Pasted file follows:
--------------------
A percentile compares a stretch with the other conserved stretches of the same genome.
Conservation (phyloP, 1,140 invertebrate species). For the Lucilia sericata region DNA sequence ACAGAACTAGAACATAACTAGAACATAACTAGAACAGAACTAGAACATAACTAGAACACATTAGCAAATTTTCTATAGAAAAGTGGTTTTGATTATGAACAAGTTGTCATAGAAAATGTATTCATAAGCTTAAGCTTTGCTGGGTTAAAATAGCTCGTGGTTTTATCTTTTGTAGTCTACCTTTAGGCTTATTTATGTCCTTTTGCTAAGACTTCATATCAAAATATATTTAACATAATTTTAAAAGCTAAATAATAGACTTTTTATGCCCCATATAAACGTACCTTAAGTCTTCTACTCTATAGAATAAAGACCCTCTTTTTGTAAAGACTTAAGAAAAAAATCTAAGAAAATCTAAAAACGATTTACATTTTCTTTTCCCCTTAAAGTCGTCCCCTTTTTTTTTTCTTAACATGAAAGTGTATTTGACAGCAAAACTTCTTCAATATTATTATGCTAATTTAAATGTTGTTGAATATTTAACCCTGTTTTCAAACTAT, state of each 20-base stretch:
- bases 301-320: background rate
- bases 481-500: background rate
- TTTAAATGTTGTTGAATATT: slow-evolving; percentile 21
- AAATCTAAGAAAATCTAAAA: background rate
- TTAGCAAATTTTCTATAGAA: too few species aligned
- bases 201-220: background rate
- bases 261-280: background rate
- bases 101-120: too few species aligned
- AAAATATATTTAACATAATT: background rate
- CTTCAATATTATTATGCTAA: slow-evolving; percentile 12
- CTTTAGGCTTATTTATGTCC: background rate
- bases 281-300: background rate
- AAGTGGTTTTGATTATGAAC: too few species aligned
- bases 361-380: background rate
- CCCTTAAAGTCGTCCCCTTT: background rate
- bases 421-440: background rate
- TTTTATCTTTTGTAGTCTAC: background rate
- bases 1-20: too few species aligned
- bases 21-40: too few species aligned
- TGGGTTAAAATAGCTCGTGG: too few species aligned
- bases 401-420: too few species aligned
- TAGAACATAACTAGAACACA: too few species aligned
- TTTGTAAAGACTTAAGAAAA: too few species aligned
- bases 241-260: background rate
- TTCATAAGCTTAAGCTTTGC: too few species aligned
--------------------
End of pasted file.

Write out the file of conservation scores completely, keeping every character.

A percentile compares a stretch with the other conserved stretches of the same genome.
Conservation (phyloP, 1,140 invertebrate species). For the Lucilia sericata region DNA sequence ACAGAACTAGAACATAACTAGAACATAACTAGAACAGAACTAGAACATAACTAGAACACATTAGCAAATTTTCTATAGAAAAGTGGTTTTGATTATGAACAAGTTGTCATAGAAAATGTATTCATAAGCTTAAGCTTTGCTGGGTTAAAATAGCTCGTGGTTTTATCTTTTGTAGTCTACCTTTAGGCTTATTTATGTCCTTTTGCTAAGACTTCATATCAAAATATATTTAACATAATTTTAAAAGCTAAATAATAGACTTTTTATGCCCCATATAAACGTACCTTAAGTCTTCTACTCTATAGAATAAAGACCCTCTTTTTGTAAAGACTTAAGAAAAAAATCTAAGAAAATCTAAAAACGATTTACATTTTCTTTTCCCCTTAAAGTCGTCCCCTTTTTTTTTTCTTAACATGAAAGTGTATTTGACAGCAAAACTTCTTCAATATTATTATGCTAATTTAAATGTTGTTGAATATTTAACCCTGTTTTCAAACTAT, state of each 20-base stretch:
- bases 301-320: background rate
- bases 481-500: background rate
- TTTAAATGTTGTTGAATATT: slow-evolving; percentile 21
- AAATCTAAGAAAATCTAAAA: background rate
- TTAGCAAATTTTCTATAGAA: too few species aligned
- bases 201-220: background rate
- bases 261-280: background rate
- bases 101-120: too few species aligned
- AAAATATATTTAACATAATT: background rate
- CTTCAATATTATTATGCTAA: slow-evolving; percentile 12
- CTTTAGGCTTATTTATGTCC: background rate
- bases 281-300: background rate
- AAGTGGTTTTGATTATGAAC: too few species aligned
- bases 361-380: background rate
- CCCTTAAAGTCGTCCCCTTT: background rate
- bases 421-440: background rate
- TTTTATCTTTTGTAGTCTAC: background rate
- bases 1-20: too few species aligned
- bases 21-40: too few species aligned
- TGGGTTAAAATAGCTCGTGG: too few species aligned
- bases 401-420: too few species aligned
- TAGAACATAACTAGAACACA: too few species aligned
- TTTGTAAAGACTTAAGAAAA: too few species aligned
- bases 241-260: background rate
- TTCATAAGCTTAAGCTTTGC: too few species aligned